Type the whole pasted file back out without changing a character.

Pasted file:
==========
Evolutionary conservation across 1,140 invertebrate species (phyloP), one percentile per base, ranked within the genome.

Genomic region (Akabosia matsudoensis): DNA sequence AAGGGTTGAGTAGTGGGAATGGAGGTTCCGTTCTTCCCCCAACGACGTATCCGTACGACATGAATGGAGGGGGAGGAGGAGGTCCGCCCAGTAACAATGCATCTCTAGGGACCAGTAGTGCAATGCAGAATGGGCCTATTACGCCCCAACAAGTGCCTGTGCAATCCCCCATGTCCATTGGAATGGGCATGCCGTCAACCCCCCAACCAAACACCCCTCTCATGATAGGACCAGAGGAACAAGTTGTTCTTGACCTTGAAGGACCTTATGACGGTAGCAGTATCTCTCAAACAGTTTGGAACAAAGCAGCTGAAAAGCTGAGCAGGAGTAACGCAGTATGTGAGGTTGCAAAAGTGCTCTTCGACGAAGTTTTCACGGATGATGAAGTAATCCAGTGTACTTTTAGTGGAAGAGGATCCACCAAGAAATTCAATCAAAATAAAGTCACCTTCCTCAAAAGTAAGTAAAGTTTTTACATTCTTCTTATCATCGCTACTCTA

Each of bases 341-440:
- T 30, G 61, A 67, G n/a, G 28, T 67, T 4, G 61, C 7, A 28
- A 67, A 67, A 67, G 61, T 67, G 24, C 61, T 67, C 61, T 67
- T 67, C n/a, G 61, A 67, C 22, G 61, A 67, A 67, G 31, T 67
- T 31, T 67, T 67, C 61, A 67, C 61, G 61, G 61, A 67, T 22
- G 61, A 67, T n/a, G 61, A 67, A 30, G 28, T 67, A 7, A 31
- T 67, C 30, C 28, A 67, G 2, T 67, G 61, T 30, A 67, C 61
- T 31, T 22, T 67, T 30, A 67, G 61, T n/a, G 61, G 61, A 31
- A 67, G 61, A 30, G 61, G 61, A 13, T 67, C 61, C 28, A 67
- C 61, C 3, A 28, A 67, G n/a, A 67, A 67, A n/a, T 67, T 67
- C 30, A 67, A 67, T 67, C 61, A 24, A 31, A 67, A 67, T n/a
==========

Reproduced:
Evolutionary conservation across 1,140 invertebrate species (phyloP), one percentile per base, ranked within the genome.

Genomic region (Akabosia matsudoensis): DNA sequence AAGGGTTGAGTAGTGGGAATGGAGGTTCCGTTCTTCCCCCAACGACGTATCCGTACGACATGAATGGAGGGGGAGGAGGAGGTCCGCCCAGTAACAATGCATCTCTAGGGACCAGTAGTGCAATGCAGAATGGGCCTATTACGCCCCAACAAGTGCCTGTGCAATCCCCCATGTCCATTGGAATGGGCATGCCGTCAACCCCCCAACCAAACACCCCTCTCATGATAGGACCAGAGGAACAAGTTGTTCTTGACCTTGAAGGACCTTATGACGGTAGCAGTATCTCTCAAACAGTTTGGAACAAAGCAGCTGAAAAGCTGAGCAGGAGTAACGCAGTATGTGAGGTTGCAAAAGTGCTCTTCGACGAAGTTTTCACGGATGATGAAGTAATCCAGTGTACTTTTAGTGGAAGAGGATCCACCAAGAAATTCAATCAAAATAAAGTCACCTTCCTCAAAAGTAAGTAAAGTTTTTACATTCTTCTTATCATCGCTACTCTA

Each of bases 341-440:
- T 30, G 61, A 67, G n/a, G 28, T 67, T 4, G 61, C 7, A 28
- A 67, A 67, A 67, G 61, T 67, G 24, C 61, T 67, C 61, T 67
- T 67, C n/a, G 61, A 67, C 22, G 61, A 67, A 67, G 31, T 67
- T 31, T 67, T 67, C 61, A 67, C 61, G 61, G 61, A 67, T 22
- G 61, A 67, T n/a, G 61, A 67, A 30, G 28, T 67, A 7, A 31
- T 67, C 30, C 28, A 67, G 2, T 67, G 61, T 30, A 67, C 61
- T 31, T 22, T 67, T 30, A 67, G 61, T n/a, G 61, G 61, A 31
- A 67, G 61, A 30, G 61, G 61, A 13, T 67, C 61, C 28, A 67
- C 61, C 3, A 28, A 67, G n/a, A 67, A 67, A n/a, T 67, T 67
- C 30, A 67, A 67, T 67, C 61, A 24, A 31, A 67, A 67, T n/a